Korean War vet loses home of 32 years after girlfriend's reverse mortgage

A Korean war vet had a lot of help from his Dayton, Minn. community who ensured he wouldn't become homeless.

After 32 years of living on the banks of the Mississippi, Jim Hamann is packing up a lifetime of memories.

"I'm stressed out. I'm stressed with the way the courts operate. Don't give a guy a chance to do what we are supposed to do," he said.

Hamann started seeing his girlfriend, Delores Bistodeau, in the mid-1980s and moved into the home she shared with her late husband a few years later, but the pair, who'd both been married to other people before, never married each other.

"We loved each other just like everybody else," he said. "There is common law marriage, but Minnesota doesn't recognize that, but we still had it common anyway."

After Bistodeau developed dementia and Alzheimer's, Hamann discovered she had taken out a reverse mortgage on her home, and when she went to stay in a nursing home 7 months ago, Hamann realized the bank actually owns the house and he has no legal claim on the place they shared for 32 years.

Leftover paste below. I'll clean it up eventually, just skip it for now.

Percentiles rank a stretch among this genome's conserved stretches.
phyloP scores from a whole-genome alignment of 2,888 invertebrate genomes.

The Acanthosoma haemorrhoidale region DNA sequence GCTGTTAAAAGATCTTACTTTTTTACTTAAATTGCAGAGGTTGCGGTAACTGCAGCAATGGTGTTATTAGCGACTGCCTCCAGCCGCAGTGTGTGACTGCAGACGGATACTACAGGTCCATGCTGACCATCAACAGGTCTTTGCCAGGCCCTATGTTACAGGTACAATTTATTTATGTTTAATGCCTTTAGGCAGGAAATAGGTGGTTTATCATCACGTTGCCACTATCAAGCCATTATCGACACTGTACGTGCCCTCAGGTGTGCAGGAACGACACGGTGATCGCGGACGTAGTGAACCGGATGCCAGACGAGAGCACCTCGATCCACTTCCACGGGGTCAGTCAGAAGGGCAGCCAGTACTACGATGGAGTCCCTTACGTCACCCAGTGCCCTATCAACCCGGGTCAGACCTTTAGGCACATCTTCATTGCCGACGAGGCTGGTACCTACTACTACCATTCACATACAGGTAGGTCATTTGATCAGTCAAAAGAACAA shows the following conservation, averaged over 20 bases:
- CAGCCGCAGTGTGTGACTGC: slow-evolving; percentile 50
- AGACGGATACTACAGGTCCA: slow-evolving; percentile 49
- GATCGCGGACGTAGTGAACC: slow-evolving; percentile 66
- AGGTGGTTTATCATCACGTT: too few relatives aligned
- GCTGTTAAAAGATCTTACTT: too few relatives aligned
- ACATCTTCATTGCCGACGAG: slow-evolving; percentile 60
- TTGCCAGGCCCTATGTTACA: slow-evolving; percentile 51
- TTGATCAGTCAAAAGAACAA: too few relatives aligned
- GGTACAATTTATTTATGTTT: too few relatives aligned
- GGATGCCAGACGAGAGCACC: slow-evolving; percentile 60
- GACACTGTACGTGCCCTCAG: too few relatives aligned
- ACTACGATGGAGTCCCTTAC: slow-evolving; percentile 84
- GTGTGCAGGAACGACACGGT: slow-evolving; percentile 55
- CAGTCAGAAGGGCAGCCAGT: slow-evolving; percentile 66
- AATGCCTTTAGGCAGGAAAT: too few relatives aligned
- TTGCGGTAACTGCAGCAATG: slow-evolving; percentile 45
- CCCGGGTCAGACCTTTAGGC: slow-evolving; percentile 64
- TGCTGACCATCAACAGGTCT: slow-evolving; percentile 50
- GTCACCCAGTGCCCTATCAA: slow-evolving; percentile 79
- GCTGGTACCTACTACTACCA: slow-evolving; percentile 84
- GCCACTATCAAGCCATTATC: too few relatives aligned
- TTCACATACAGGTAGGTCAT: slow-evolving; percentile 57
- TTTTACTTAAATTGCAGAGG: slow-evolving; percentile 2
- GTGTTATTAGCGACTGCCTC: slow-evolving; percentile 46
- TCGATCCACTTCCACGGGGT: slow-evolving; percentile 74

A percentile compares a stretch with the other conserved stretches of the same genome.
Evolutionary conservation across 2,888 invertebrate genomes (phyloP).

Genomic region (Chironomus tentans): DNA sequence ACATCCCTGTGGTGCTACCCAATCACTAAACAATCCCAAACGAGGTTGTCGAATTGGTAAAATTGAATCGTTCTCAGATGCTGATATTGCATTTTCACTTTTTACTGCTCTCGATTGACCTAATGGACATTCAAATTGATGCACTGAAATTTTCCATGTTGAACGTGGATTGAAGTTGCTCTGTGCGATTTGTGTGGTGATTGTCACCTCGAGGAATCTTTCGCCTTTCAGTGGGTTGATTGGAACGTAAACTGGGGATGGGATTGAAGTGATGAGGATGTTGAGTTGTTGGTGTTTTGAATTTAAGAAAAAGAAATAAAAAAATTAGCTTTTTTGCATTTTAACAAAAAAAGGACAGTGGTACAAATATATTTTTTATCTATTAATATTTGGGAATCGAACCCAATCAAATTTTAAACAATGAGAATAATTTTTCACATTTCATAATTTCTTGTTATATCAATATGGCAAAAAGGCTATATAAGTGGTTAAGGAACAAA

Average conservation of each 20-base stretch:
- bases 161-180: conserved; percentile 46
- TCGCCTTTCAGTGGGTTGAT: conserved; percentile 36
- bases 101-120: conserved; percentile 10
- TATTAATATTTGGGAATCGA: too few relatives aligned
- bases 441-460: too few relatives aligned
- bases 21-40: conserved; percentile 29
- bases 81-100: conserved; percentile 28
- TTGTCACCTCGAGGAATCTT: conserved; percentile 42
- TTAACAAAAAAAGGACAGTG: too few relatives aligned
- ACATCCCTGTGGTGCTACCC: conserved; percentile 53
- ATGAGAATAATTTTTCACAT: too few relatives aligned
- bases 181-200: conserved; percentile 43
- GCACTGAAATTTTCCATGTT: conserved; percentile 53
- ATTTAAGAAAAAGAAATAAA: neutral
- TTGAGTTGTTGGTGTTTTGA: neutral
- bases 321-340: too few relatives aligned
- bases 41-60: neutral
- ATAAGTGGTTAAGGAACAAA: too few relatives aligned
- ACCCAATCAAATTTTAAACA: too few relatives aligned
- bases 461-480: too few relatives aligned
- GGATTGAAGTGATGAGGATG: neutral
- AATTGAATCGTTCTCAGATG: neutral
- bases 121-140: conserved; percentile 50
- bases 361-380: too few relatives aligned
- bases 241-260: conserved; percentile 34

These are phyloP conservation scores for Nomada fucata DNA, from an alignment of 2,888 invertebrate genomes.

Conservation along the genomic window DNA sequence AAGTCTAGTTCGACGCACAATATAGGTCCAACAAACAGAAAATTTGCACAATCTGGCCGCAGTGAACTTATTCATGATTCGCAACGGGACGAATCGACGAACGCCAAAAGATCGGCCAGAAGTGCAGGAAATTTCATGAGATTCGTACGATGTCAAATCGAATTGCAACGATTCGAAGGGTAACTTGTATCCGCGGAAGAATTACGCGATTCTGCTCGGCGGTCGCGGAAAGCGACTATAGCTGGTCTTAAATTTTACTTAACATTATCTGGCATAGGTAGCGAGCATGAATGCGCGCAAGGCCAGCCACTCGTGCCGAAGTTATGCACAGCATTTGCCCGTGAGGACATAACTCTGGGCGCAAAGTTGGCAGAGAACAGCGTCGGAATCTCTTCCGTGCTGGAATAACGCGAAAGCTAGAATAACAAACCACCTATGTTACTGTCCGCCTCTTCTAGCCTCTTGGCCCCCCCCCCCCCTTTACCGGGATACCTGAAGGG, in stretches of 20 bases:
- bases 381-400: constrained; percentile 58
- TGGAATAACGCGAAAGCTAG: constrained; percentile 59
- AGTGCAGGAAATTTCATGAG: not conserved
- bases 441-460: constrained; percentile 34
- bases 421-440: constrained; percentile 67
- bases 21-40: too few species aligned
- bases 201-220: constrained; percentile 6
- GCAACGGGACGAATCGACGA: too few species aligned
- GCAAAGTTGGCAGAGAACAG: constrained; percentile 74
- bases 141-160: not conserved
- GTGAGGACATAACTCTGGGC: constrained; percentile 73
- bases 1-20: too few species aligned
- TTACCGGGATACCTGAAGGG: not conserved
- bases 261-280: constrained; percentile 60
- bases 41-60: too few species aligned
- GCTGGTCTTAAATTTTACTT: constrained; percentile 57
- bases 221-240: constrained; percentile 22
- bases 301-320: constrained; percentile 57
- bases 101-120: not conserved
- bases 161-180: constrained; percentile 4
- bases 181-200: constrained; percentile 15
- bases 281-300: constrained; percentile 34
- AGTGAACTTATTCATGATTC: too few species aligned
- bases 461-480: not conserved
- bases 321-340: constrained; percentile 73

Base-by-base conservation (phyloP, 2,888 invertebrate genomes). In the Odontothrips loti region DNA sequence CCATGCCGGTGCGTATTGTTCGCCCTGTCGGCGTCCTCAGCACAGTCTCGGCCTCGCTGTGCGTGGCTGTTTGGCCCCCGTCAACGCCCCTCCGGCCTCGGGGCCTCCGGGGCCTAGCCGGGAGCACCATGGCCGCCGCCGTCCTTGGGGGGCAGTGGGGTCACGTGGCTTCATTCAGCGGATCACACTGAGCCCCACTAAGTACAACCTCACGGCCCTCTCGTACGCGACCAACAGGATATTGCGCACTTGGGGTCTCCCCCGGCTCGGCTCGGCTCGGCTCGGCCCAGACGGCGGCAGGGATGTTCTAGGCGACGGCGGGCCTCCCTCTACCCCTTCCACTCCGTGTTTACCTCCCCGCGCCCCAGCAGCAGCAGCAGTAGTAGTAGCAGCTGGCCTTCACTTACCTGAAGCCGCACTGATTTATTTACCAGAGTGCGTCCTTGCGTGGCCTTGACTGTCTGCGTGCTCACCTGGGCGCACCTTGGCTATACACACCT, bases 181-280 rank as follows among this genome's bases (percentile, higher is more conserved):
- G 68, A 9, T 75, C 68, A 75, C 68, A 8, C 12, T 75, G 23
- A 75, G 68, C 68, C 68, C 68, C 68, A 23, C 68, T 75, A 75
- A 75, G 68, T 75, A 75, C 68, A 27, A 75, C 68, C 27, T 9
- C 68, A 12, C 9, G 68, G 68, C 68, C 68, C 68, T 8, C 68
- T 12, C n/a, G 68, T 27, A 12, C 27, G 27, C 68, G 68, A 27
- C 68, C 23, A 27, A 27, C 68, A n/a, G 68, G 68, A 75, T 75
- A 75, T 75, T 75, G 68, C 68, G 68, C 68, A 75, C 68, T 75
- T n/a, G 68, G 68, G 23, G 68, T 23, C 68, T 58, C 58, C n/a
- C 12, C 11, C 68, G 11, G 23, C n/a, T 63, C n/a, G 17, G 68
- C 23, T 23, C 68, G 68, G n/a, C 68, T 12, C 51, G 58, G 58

"I'm sure this isn't what Delores thought she was getting into when she signed that agreement, but it is a pretty unfortunate outcome," Dayton, Minn. Mayor Tim Mcneil said.

Before the Korean War veteran ended up on the street, former Marine, Greg Kahl, offered Hamann a place to live until he gets into the veterans' home, where he is on the waiting list.

"He's been in this house 32 years done maintenance on it. I think it's wrong. Just because they weren't married, doesn't mean he can't stay," Kahl said.

For now, Hamann is getting ready to begin a new chapter in his life, but he says it's a shame he'll have to close the book on the place he called home for so many years.

"I think it's best just to move on and start a new life," he said.

  • Popular

  • Recent

Stories you may be interested in – includes advertiser stories